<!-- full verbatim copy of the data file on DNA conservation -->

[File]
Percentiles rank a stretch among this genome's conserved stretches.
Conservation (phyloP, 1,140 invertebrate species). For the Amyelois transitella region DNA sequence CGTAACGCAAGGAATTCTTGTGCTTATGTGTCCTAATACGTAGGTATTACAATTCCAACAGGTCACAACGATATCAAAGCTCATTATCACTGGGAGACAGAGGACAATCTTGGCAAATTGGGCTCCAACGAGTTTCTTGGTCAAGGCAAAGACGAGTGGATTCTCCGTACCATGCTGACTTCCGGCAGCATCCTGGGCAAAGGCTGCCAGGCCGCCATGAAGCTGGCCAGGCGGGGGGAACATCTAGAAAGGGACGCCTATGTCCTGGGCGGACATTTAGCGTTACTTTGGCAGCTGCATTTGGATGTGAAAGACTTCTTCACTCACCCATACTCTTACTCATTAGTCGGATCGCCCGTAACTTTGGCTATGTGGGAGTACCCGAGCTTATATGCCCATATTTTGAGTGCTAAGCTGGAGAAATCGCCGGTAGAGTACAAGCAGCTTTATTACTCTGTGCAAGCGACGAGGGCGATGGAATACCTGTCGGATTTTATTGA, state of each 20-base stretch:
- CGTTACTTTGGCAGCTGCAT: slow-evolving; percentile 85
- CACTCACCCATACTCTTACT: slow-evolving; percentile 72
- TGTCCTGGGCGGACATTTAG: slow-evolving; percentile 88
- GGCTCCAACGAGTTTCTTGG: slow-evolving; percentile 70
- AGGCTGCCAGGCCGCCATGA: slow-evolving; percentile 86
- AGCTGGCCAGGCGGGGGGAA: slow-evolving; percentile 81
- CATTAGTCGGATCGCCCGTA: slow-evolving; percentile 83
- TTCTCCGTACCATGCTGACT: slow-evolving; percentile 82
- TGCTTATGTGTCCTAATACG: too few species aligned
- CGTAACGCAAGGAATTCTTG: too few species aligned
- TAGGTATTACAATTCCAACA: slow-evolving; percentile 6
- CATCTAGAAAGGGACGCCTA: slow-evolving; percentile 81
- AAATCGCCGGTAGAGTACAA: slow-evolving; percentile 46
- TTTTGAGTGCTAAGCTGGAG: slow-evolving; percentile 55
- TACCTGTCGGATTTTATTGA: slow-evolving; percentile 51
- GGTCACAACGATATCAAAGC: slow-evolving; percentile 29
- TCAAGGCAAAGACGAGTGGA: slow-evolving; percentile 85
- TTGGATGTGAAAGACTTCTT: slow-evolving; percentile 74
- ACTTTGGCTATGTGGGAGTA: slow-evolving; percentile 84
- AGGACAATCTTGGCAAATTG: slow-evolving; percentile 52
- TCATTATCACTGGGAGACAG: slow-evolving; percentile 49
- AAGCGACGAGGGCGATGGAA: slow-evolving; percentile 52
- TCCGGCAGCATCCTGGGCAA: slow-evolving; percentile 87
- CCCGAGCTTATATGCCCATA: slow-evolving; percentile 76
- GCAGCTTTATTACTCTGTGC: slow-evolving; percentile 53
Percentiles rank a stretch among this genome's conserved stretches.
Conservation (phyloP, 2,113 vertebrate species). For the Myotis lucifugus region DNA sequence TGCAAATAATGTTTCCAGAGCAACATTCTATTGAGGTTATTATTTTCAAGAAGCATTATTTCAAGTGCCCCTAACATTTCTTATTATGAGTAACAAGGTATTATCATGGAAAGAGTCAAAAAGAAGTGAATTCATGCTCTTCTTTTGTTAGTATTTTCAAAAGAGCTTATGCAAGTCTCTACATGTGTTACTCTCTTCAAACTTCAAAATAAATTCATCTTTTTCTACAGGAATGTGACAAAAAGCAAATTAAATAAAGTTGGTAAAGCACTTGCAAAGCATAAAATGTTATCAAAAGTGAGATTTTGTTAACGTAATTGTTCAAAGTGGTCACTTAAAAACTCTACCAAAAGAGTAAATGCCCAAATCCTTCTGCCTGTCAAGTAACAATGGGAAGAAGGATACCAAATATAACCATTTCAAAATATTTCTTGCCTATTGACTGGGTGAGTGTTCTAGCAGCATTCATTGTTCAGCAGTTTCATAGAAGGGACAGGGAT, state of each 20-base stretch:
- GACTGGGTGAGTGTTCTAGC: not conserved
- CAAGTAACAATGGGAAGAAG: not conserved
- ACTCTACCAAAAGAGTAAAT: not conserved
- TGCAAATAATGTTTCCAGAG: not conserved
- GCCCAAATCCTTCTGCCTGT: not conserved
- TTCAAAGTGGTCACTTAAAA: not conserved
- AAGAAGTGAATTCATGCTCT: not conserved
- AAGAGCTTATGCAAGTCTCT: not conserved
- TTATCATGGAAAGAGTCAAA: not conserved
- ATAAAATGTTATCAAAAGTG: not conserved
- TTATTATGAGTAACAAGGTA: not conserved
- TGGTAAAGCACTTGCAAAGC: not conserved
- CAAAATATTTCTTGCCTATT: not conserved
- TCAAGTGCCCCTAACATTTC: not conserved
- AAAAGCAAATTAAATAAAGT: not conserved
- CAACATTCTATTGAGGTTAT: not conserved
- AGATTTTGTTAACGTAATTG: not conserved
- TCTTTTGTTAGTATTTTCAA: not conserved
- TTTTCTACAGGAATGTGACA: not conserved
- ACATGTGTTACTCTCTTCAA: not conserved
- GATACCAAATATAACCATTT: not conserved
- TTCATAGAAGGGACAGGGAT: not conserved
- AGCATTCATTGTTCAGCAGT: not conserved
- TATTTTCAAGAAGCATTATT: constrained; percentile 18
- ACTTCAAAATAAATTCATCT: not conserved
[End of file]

Percentiles rank a stretch among this genome's conserved stretches.
Conservation (phyloP, 1,140 invertebrate species). For the Amyelois transitella region DNA sequence CGTAACGCAAGGAATTCTTGTGCTTATGTGTCCTAATACGTAGGTATTACAATTCCAACAGGTCACAACGATATCAAAGCTCATTATCACTGGGAGACAGAGGACAATCTTGGCAAATTGGGCTCCAACGAGTTTCTTGGTCAAGGCAAAGACGAGTGGATTCTCCGTACCATGCTGACTTCCGGCAGCATCCTGGGCAAAGGCTGCCAGGCCGCCATGAAGCTGGCCAGGCGGGGGGAACATCTAGAAAGGGACGCCTATGTCCTGGGCGGACATTTAGCGTTACTTTGGCAGCTGCATTTGGATGTGAAAGACTTCTTCACTCACCCATACTCTTACTCATTAGTCGGATCGCCCGTAACTTTGGCTATGTGGGAGTACCCGAGCTTATATGCCCATATTTTGAGTGCTAAGCTGGAGAAATCGCCGGTAGAGTACAAGCAGCTTTATTACTCTGTGCAAGCGACGAGGGCGATGGAATACCTGTCGGATTTTATTGA, state of each 20-base stretch:
- CGTTACTTTGGCAGCTGCAT: slow-evolving; percentile 85
- CACTCACCCATACTCTTACT: slow-evolving; percentile 72
- TGTCCTGGGCGGACATTTAG: slow-evolving; percentile 88
- GGCTCCAACGAGTTTCTTGG: slow-evolving; percentile 70
- AGGCTGCCAGGCCGCCATGA: slow-evolving; percentile 86
- AGCTGGCCAGGCGGGGGGAA: slow-evolving; percentile 81
- CATTAGTCGGATCGCCCGTA: slow-evolving; percentile 83
- TTCTCCGTACCATGCTGACT: slow-evolving; percentile 82
- TGCTTATGTGTCCTAATACG: too few species aligned
- CGTAACGCAAGGAATTCTTG: too few species aligned
- TAGGTATTACAATTCCAACA: slow-evolving; percentile 6
- CATCTAGAAAGGGACGCCTA: slow-evolving; percentile 81
- AAATCGCCGGTAGAGTACAA: slow-evolving; percentile 46
- TTTTGAGTGCTAAGCTGGAG: slow-evolving; percentile 55
- TACCTGTCGGATTTTATTGA: slow-evolving; percentile 51
- GGTCACAACGATATCAAAGC: slow-evolving; percentile 29
- TCAAGGCAAAGACGAGTGGA: slow-evolving; percentile 85
- TTGGATGTGAAAGACTTCTT: slow-evolving; percentile 74
- ACTTTGGCTATGTGGGAGTA: slow-evolving; percentile 84
- AGGACAATCTTGGCAAATTG: slow-evolving; percentile 52
- TCATTATCACTGGGAGACAG: slow-evolving; percentile 49
- AAGCGACGAGGGCGATGGAA: slow-evolving; percentile 52
- TCCGGCAGCATCCTGGGCAA: slow-evolving; percentile 87
- CCCGAGCTTATATGCCCATA: slow-evolving; percentile 76
- GCAGCTTTATTACTCTGTGC: slow-evolving; percentile 53
Percentiles rank a stretch among this genome's conserved stretches.
Conservation (phyloP, 2,113 vertebrate species). For the Myotis lucifugus region DNA sequence TGCAAATAATGTTTCCAGAGCAACATTCTATTGAGGTTATTATTTTCAAGAAGCATTATTTCAAGTGCCCCTAACATTTCTTATTATGAGTAACAAGGTATTATCATGGAAAGAGTCAAAAAGAAGTGAATTCATGCTCTTCTTTTGTTAGTATTTTCAAAAGAGCTTATGCAAGTCTCTACATGTGTTACTCTCTTCAAACTTCAAAATAAATTCATCTTTTTCTACAGGAATGTGACAAAAAGCAAATTAAATAAAGTTGGTAAAGCACTTGCAAAGCATAAAATGTTATCAAAAGTGAGATTTTGTTAACGTAATTGTTCAAAGTGGTCACTTAAAAACTCTACCAAAAGAGTAAATGCCCAAATCCTTCTGCCTGTCAAGTAACAATGGGAAGAAGGATACCAAATATAACCATTTCAAAATATTTCTTGCCTATTGACTGGGTGAGTGTTCTAGCAGCATTCATTGTTCAGCAGTTTCATAGAAGGGACAGGGAT, state of each 20-base stretch:
- GACTGGGTGAGTGTTCTAGC: not conserved
- CAAGTAACAATGGGAAGAAG: not conserved
- ACTCTACCAAAAGAGTAAAT: not conserved
- TGCAAATAATGTTTCCAGAG: not conserved
- GCCCAAATCCTTCTGCCTGT: not conserved
- TTCAAAGTGGTCACTTAAAA: not conserved
- AAGAAGTGAATTCATGCTCT: not conserved
- AAGAGCTTATGCAAGTCTCT: not conserved
- TTATCATGGAAAGAGTCAAA: not conserved
- ATAAAATGTTATCAAAAGTG: not conserved
- TTATTATGAGTAACAAGGTA: not conserved
- TGGTAAAGCACTTGCAAAGC: not conserved
- CAAAATATTTCTTGCCTATT: not conserved
- TCAAGTGCCCCTAACATTTC: not conserved
- AAAAGCAAATTAAATAAAGT: not conserved
- CAACATTCTATTGAGGTTAT: not conserved
- AGATTTTGTTAACGTAATTG: not conserved
- TCTTTTGTTAGTATTTTCAA: not conserved
- TTTTCTACAGGAATGTGACA: not conserved
- ACATGTGTTACTCTCTTCAA: not conserved
- GATACCAAATATAACCATTT: not conserved
- TTCATAGAAGGGACAGGGAT: not conserved
- AGCATTCATTGTTCAGCAGT: not conserved
- TATTTTCAAGAAGCATTATT: constrained; percentile 18
- ACTTCAAAATAAATTCATCT: not conserved